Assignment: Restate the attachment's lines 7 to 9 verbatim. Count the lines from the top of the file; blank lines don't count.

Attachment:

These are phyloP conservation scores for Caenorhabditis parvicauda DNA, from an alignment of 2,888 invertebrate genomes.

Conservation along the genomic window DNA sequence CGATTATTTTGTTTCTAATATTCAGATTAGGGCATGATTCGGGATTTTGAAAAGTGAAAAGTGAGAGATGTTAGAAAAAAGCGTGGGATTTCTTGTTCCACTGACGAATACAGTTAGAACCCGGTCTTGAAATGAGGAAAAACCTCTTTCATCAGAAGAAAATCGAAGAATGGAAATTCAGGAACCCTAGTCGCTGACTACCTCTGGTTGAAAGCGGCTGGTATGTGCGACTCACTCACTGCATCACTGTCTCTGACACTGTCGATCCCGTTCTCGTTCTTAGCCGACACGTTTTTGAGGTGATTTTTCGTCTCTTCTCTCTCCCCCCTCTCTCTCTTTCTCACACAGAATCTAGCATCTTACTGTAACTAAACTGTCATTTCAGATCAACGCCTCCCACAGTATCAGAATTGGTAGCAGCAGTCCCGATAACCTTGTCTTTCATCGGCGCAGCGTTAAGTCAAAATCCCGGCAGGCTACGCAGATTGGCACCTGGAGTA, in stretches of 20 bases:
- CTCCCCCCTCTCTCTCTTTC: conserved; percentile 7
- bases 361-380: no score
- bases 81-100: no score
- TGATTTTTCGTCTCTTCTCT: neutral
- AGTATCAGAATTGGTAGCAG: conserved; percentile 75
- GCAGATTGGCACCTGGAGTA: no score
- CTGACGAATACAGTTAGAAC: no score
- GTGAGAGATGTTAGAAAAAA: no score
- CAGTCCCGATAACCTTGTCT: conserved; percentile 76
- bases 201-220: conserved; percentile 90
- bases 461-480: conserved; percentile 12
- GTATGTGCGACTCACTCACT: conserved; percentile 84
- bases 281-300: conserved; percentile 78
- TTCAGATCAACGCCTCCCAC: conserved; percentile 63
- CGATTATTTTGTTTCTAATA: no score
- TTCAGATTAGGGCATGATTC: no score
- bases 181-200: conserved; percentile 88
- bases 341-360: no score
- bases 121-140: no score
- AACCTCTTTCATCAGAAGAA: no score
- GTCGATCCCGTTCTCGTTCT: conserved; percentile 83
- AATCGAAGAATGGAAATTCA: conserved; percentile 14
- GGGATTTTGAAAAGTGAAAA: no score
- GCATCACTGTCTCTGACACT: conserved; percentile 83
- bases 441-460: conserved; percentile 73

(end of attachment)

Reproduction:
- AGTATCAGAATTGGTAGCAG: conserved; percentile 75
- GCAGATTGGCACCTGGAGTA: no score
- CTGACGAATACAGTTAGAAC: no score